car off if you can buy some. If they say no, ask them where they buy
theirs. (Truly, it's funny how people work and this second question
may cause them to say, here's some for free, or at least to name a
Then I would try keyrings.com . Hey, there really is such a page,
although it is mostly personallized keyrings and may not really have
much variety mechancially. But I see they do have a category called
Split Rings, except on my browser it's empty. :(
No. I don't think I do.
Googling on split key ring bulk gave a bunch of things including:
(Amazon.com product link shortened)
but I don't think one can tell if they are what you want. You could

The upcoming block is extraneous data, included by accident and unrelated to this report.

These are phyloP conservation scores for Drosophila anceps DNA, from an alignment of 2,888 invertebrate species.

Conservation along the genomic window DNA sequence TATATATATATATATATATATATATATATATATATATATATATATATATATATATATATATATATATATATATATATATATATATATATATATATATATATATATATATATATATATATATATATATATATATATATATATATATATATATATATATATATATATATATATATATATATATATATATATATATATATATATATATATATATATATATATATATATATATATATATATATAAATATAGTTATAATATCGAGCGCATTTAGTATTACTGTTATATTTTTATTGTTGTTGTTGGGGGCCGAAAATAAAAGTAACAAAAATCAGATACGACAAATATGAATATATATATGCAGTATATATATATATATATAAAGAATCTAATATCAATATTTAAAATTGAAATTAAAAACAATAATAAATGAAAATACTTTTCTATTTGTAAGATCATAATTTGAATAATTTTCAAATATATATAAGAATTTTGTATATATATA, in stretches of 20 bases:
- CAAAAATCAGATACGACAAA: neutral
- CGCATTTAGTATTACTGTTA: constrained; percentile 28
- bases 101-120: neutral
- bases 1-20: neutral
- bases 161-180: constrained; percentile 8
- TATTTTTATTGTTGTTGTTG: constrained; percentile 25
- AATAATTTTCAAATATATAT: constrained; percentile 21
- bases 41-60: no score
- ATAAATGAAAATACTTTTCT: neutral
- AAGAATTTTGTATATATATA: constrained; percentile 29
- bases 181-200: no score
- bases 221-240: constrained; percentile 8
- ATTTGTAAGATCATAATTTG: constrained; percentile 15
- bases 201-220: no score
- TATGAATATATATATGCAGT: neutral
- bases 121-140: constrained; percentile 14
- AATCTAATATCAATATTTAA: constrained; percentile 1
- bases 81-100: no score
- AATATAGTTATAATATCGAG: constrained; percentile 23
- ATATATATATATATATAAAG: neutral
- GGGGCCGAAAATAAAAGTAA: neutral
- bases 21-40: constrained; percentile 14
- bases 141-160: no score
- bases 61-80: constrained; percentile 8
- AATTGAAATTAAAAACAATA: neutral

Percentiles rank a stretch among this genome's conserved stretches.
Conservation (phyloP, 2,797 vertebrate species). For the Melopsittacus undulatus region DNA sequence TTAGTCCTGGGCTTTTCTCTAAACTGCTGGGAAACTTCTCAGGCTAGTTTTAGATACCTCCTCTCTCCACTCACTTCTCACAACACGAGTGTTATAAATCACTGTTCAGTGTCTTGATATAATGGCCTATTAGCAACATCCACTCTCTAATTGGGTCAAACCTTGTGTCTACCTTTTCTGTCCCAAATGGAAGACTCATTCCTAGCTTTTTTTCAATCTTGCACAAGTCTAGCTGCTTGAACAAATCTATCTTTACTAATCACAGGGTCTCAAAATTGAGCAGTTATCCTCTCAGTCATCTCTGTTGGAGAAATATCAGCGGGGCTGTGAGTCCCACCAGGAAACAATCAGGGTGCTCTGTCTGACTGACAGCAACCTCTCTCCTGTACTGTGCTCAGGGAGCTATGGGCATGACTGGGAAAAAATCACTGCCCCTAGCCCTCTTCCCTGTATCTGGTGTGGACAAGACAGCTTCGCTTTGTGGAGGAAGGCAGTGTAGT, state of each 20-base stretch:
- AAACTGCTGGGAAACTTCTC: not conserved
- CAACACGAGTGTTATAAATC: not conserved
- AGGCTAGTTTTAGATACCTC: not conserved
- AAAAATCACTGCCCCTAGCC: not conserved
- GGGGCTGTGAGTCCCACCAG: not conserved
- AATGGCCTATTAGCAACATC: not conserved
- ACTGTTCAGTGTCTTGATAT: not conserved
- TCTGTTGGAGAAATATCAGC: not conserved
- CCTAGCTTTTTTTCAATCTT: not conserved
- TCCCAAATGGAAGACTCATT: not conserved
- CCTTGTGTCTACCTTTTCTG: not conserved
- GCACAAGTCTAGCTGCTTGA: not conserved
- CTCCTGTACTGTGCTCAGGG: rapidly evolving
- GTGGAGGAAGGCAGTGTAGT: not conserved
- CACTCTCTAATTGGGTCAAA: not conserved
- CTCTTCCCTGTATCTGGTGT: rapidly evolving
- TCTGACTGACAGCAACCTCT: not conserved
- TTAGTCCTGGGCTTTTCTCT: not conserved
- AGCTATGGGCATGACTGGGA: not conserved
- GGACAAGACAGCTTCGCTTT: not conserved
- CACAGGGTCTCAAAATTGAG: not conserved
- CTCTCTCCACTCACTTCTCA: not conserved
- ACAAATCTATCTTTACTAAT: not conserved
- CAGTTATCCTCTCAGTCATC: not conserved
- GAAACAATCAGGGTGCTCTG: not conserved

write the vendor. Write via ebay so your questoins and answers are
Is this a troll? If yours is sprung, get another one for 5 cents or a
quarter. The new ones aren't sprung. (Unless you shop at a specialty
store for spring rings.) It doesn't have to be triple. The ones they
sell everywhere and often give away for free are fine.
I didnt read your post super carefully (not enough "white
space".....I've got more than a bit of 'ADD')
take a look at these
Zinc-Plated Steel Split Ring, 1.159" ID
In stock at $8.61 per Pack
This product is sold in Packs of 25
OTOH how about a spare for the mechanic?
the pic shows the kind I don't like, the heavier gauge wire with only
2 turns, that tend to get "sprung" easily
might just have to ask him next time I take car in, but the ones they
use are pretty small in diameter unlike a "normal" key ring of 1" or
1.25" or so
I know they exist as I have *one* but it came with car
So buy another car.